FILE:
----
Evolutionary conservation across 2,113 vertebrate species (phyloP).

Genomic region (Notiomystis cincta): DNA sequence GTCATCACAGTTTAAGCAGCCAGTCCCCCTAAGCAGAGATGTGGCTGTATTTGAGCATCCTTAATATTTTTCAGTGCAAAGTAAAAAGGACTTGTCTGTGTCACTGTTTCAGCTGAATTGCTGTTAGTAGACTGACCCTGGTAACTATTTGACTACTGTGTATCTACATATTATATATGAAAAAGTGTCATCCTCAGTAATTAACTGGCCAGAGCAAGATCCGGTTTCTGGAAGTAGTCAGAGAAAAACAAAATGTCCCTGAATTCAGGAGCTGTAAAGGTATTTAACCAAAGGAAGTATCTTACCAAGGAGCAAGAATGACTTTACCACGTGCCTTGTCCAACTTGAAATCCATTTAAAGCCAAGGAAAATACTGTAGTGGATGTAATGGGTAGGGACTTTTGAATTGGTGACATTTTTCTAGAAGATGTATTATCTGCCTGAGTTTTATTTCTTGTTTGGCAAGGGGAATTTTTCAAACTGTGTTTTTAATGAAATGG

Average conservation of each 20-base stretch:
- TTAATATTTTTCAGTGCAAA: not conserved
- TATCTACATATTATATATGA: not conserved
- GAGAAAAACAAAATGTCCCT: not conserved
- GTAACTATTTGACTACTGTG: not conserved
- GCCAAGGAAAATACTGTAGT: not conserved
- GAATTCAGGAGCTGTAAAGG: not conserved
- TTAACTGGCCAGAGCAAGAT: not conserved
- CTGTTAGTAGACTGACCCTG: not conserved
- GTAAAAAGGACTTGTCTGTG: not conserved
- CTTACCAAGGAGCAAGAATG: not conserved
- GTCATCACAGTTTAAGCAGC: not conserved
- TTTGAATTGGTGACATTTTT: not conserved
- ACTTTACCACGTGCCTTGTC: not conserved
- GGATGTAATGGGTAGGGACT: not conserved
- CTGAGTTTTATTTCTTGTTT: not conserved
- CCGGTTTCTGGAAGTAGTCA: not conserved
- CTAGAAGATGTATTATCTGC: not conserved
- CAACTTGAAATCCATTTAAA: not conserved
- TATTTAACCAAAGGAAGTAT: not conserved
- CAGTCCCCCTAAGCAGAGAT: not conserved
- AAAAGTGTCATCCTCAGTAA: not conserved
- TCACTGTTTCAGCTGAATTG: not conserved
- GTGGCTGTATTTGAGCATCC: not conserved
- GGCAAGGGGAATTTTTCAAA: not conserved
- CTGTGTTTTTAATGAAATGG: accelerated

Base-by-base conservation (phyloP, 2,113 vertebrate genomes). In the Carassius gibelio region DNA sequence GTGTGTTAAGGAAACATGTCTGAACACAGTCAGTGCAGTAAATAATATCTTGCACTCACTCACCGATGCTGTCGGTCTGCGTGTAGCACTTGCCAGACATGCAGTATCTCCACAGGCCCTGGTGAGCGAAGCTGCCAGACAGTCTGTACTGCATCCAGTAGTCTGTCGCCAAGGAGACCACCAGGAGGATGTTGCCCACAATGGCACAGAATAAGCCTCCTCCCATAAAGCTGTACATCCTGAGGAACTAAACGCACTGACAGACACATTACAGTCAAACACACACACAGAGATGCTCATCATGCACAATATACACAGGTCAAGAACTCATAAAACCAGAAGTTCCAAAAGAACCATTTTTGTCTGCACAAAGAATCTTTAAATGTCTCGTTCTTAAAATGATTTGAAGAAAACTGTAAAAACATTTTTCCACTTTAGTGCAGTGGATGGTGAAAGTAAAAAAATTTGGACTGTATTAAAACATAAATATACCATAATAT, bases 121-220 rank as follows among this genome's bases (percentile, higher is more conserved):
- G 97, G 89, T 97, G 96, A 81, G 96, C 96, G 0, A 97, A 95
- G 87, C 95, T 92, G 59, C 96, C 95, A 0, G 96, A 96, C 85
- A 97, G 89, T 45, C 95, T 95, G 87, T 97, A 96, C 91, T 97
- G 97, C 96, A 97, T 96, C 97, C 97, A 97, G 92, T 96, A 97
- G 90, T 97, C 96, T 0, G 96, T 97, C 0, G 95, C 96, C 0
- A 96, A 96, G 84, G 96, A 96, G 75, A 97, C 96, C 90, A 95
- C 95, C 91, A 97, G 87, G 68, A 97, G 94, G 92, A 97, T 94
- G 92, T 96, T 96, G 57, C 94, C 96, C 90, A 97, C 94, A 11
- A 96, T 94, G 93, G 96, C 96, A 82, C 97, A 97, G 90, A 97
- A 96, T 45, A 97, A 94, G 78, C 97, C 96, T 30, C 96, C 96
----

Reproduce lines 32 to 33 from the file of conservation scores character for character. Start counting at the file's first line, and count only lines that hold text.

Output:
- A 97, G 89, T 45, C 95, T 95, G 87, T 97, A 96, C 91, T 97
- G 97, C 96, A 97, T 96, C 97, C 97, A 97, G 92, T 96, A 97